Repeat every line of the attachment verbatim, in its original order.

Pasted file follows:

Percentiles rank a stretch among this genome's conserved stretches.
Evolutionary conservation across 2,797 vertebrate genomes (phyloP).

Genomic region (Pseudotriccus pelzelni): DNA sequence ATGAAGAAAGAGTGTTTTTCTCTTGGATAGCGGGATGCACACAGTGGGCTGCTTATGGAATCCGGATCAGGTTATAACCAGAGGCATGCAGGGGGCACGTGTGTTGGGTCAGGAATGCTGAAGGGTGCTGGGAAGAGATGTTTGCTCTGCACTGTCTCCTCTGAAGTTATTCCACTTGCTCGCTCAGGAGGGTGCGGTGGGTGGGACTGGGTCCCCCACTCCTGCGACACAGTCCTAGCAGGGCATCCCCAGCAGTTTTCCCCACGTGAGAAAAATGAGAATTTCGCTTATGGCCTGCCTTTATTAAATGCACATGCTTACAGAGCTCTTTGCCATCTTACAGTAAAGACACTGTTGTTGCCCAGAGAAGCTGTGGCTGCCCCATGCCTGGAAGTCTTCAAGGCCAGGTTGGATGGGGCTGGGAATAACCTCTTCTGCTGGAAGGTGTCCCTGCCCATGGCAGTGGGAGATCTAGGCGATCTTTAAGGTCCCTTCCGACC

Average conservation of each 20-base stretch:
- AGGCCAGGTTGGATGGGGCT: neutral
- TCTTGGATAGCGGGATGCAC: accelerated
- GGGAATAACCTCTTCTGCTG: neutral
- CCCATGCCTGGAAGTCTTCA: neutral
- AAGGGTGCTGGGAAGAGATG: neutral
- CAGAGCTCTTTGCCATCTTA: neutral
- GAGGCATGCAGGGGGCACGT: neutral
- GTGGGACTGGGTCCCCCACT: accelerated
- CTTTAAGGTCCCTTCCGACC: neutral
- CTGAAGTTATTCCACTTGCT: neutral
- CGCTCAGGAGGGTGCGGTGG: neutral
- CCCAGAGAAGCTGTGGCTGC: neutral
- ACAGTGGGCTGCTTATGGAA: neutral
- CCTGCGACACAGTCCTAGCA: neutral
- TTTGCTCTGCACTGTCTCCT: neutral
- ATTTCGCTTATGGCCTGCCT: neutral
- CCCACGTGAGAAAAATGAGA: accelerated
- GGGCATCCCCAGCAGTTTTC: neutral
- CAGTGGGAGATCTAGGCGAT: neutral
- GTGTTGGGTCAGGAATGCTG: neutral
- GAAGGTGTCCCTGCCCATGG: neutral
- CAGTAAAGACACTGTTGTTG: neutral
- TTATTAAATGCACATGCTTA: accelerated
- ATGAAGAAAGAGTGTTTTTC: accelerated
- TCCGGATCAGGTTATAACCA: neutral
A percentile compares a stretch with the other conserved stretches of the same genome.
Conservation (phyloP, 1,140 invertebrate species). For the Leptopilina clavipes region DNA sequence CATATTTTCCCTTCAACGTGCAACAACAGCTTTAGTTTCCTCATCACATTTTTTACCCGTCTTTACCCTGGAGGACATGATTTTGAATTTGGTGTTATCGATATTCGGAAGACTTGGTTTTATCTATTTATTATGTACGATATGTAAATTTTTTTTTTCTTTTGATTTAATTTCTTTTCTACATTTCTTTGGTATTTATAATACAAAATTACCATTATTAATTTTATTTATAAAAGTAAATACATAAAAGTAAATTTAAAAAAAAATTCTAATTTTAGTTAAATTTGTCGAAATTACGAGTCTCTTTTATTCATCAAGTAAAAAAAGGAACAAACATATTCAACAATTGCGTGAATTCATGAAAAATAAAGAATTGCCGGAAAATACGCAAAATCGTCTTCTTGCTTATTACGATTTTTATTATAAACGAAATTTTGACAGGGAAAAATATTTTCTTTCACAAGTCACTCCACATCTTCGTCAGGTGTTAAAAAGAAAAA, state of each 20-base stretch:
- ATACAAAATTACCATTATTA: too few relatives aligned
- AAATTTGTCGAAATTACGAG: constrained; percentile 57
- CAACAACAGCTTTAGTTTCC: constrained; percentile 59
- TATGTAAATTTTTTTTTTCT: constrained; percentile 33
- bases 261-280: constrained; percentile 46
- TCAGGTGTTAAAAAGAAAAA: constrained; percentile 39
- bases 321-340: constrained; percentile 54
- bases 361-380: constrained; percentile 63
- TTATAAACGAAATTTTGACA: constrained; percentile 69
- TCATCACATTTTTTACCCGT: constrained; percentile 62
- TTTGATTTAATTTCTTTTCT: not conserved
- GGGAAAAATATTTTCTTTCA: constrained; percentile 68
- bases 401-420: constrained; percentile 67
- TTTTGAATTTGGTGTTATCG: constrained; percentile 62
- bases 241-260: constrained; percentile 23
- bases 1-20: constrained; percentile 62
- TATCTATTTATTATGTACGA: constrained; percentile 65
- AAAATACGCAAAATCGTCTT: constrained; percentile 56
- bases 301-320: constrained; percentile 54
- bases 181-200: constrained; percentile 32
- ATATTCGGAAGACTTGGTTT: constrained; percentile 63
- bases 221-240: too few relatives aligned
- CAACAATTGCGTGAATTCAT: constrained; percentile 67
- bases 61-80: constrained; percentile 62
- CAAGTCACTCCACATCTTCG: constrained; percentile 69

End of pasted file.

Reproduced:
Percentiles rank a stretch among this genome's conserved stretches.
Evolutionary conservation across 2,797 vertebrate genomes (phyloP).

Genomic region (Pseudotriccus pelzelni): DNA sequence ATGAAGAAAGAGTGTTTTTCTCTTGGATAGCGGGATGCACACAGTGGGCTGCTTATGGAATCCGGATCAGGTTATAACCAGAGGCATGCAGGGGGCACGTGTGTTGGGTCAGGAATGCTGAAGGGTGCTGGGAAGAGATGTTTGCTCTGCACTGTCTCCTCTGAAGTTATTCCACTTGCTCGCTCAGGAGGGTGCGGTGGGTGGGACTGGGTCCCCCACTCCTGCGACACAGTCCTAGCAGGGCATCCCCAGCAGTTTTCCCCACGTGAGAAAAATGAGAATTTCGCTTATGGCCTGCCTTTATTAAATGCACATGCTTACAGAGCTCTTTGCCATCTTACAGTAAAGACACTGTTGTTGCCCAGAGAAGCTGTGGCTGCCCCATGCCTGGAAGTCTTCAAGGCCAGGTTGGATGGGGCTGGGAATAACCTCTTCTGCTGGAAGGTGTCCCTGCCCATGGCAGTGGGAGATCTAGGCGATCTTTAAGGTCCCTTCCGACC

Average conservation of each 20-base stretch:
- AGGCCAGGTTGGATGGGGCT: neutral
- TCTTGGATAGCGGGATGCAC: accelerated
- GGGAATAACCTCTTCTGCTG: neutral
- CCCATGCCTGGAAGTCTTCA: neutral
- AAGGGTGCTGGGAAGAGATG: neutral
- CAGAGCTCTTTGCCATCTTA: neutral
- GAGGCATGCAGGGGGCACGT: neutral
- GTGGGACTGGGTCCCCCACT: accelerated
- CTTTAAGGTCCCTTCCGACC: neutral
- CTGAAGTTATTCCACTTGCT: neutral
- CGCTCAGGAGGGTGCGGTGG: neutral
- CCCAGAGAAGCTGTGGCTGC: neutral
- ACAGTGGGCTGCTTATGGAA: neutral
- CCTGCGACACAGTCCTAGCA: neutral
- TTTGCTCTGCACTGTCTCCT: neutral
- ATTTCGCTTATGGCCTGCCT: neutral
- CCCACGTGAGAAAAATGAGA: accelerated
- GGGCATCCCCAGCAGTTTTC: neutral
- CAGTGGGAGATCTAGGCGAT: neutral
- GTGTTGGGTCAGGAATGCTG: neutral
- GAAGGTGTCCCTGCCCATGG: neutral
- CAGTAAAGACACTGTTGTTG: neutral
- TTATTAAATGCACATGCTTA: accelerated
- ATGAAGAAAGAGTGTTTTTC: accelerated
- TCCGGATCAGGTTATAACCA: neutral
A percentile compares a stretch with the other conserved stretches of the same genome.
Conservation (phyloP, 1,140 invertebrate species). For the Leptopilina clavipes region DNA sequence CATATTTTCCCTTCAACGTGCAACAACAGCTTTAGTTTCCTCATCACATTTTTTACCCGTCTTTACCCTGGAGGACATGATTTTGAATTTGGTGTTATCGATATTCGGAAGACTTGGTTTTATCTATTTATTATGTACGATATGTAAATTTTTTTTTTCTTTTGATTTAATTTCTTTTCTACATTTCTTTGGTATTTATAATACAAAATTACCATTATTAATTTTATTTATAAAAGTAAATACATAAAAGTAAATTTAAAAAAAAATTCTAATTTTAGTTAAATTTGTCGAAATTACGAGTCTCTTTTATTCATCAAGTAAAAAAAGGAACAAACATATTCAACAATTGCGTGAATTCATGAAAAATAAAGAATTGCCGGAAAATACGCAAAATCGTCTTCTTGCTTATTACGATTTTTATTATAAACGAAATTTTGACAGGGAAAAATATTTTCTTTCACAAGTCACTCCACATCTTCGTCAGGTGTTAAAAAGAAAAA, state of each 20-base stretch:
- ATACAAAATTACCATTATTA: too few relatives aligned
- AAATTTGTCGAAATTACGAG: constrained; percentile 57
- CAACAACAGCTTTAGTTTCC: constrained; percentile 59
- TATGTAAATTTTTTTTTTCT: constrained; percentile 33
- bases 261-280: constrained; percentile 46
- TCAGGTGTTAAAAAGAAAAA: constrained; percentile 39
- bases 321-340: constrained; percentile 54
- bases 361-380: constrained; percentile 63
- TTATAAACGAAATTTTGACA: constrained; percentile 69
- TCATCACATTTTTTACCCGT: constrained; percentile 62
- TTTGATTTAATTTCTTTTCT: not conserved
- GGGAAAAATATTTTCTTTCA: constrained; percentile 68
- bases 401-420: constrained; percentile 67
- TTTTGAATTTGGTGTTATCG: constrained; percentile 62
- bases 241-260: constrained; percentile 23
- bases 1-20: constrained; percentile 62
- TATCTATTTATTATGTACGA: constrained; percentile 65
- AAAATACGCAAAATCGTCTT: constrained; percentile 56
- bases 301-320: constrained; percentile 54
- bases 181-200: constrained; percentile 32
- ATATTCGGAAGACTTGGTTT: constrained; percentile 63
- bases 221-240: too few relatives aligned
- CAACAATTGCGTGAATTCAT: constrained; percentile 67
- bases 61-80: constrained; percentile 62
- CAAGTCACTCCACATCTTCG: constrained; percentile 69